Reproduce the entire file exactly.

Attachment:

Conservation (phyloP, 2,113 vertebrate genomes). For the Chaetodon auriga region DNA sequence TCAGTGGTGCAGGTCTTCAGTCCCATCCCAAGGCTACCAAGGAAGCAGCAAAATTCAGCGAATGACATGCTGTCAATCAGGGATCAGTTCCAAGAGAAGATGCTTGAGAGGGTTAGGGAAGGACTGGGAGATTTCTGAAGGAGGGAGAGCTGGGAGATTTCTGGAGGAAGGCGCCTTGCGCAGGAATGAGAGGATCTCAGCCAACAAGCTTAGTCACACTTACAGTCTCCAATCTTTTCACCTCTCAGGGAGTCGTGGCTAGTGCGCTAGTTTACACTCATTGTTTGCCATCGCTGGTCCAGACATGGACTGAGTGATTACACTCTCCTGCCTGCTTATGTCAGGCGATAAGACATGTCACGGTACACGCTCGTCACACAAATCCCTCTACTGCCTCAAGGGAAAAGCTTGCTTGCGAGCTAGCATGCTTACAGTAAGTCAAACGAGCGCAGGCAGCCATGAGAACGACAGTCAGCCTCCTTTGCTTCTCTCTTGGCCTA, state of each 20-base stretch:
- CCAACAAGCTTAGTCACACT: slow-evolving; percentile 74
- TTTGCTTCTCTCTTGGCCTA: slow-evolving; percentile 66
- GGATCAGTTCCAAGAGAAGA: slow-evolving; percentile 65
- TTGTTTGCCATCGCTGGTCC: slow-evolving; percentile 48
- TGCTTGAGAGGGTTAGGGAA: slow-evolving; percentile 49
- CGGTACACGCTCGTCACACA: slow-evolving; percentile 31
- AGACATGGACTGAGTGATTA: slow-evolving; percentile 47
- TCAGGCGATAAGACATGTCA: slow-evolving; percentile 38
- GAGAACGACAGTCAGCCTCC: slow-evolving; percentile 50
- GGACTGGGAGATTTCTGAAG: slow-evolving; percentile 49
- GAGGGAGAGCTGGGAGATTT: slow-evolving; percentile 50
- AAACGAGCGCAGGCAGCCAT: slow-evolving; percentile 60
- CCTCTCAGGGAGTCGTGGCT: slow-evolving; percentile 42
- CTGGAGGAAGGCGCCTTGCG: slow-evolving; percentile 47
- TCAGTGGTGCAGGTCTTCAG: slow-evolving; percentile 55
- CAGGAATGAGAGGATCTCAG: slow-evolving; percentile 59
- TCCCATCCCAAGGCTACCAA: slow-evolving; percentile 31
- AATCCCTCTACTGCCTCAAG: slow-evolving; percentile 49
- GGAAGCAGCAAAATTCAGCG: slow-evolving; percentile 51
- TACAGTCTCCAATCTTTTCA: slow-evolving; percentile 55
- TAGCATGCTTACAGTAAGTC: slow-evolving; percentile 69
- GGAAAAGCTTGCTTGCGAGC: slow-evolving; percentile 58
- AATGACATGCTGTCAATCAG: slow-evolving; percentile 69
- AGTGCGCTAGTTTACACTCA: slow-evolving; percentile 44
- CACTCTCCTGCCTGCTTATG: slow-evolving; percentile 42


Conservation (phyloP, 2,113 vertebrate genomes). For the Chaetodon auriga region DNA sequence TCAGTGGTGCAGGTCTTCAGTCCCATCCCAAGGCTACCAAGGAAGCAGCAAAATTCAGCGAATGACATGCTGTCAATCAGGGATCAGTTCCAAGAGAAGATGCTTGAGAGGGTTAGGGAAGGACTGGGAGATTTCTGAAGGAGGGAGAGCTGGGAGATTTCTGGAGGAAGGCGCCTTGCGCAGGAATGAGAGGATCTCAGCCAACAAGCTTAGTCACACTTACAGTCTCCAATCTTTTCACCTCTCAGGGAGTCGTGGCTAGTGCGCTAGTTTACACTCATTGTTTGCCATCGCTGGTCCAGACATGGACTGAGTGATTACACTCTCCTGCCTGCTTATGTCAGGCGATAAGACATGTCACGGTACACGCTCGTCACACAAATCCCTCTACTGCCTCAAGGGAAAAGCTTGCTTGCGAGCTAGCATGCTTACAGTAAGTCAAACGAGCGCAGGCAGCCATGAGAACGACAGTCAGCCTCCTTTGCTTCTCTCTTGGCCTA, state of each 20-base stretch:
- CCAACAAGCTTAGTCACACT: slow-evolving; percentile 74
- TTTGCTTCTCTCTTGGCCTA: slow-evolving; percentile 66
- GGATCAGTTCCAAGAGAAGA: slow-evolving; percentile 65
- TTGTTTGCCATCGCTGGTCC: slow-evolving; percentile 48
- TGCTTGAGAGGGTTAGGGAA: slow-evolving; percentile 49
- CGGTACACGCTCGTCACACA: slow-evolving; percentile 31
- AGACATGGACTGAGTGATTA: slow-evolving; percentile 47
- TCAGGCGATAAGACATGTCA: slow-evolving; percentile 38
- GAGAACGACAGTCAGCCTCC: slow-evolving; percentile 50
- GGACTGGGAGATTTCTGAAG: slow-evolving; percentile 49
- GAGGGAGAGCTGGGAGATTT: slow-evolving; percentile 50
- AAACGAGCGCAGGCAGCCAT: slow-evolving; percentile 60
- CCTCTCAGGGAGTCGTGGCT: slow-evolving; percentile 42
- CTGGAGGAAGGCGCCTTGCG: slow-evolving; percentile 47
- TCAGTGGTGCAGGTCTTCAG: slow-evolving; percentile 55
- CAGGAATGAGAGGATCTCAG: slow-evolving; percentile 59
- TCCCATCCCAAGGCTACCAA: slow-evolving; percentile 31
- AATCCCTCTACTGCCTCAAG: slow-evolving; percentile 49
- GGAAGCAGCAAAATTCAGCG: slow-evolving; percentile 51
- TACAGTCTCCAATCTTTTCA: slow-evolving; percentile 55
- TAGCATGCTTACAGTAAGTC: slow-evolving; percentile 69
- GGAAAAGCTTGCTTGCGAGC: slow-evolving; percentile 58
- AATGACATGCTGTCAATCAG: slow-evolving; percentile 69
- AGTGCGCTAGTTTACACTCA: slow-evolving; percentile 44
- CACTCTCCTGCCTGCTTATG: slow-evolving; percentile 42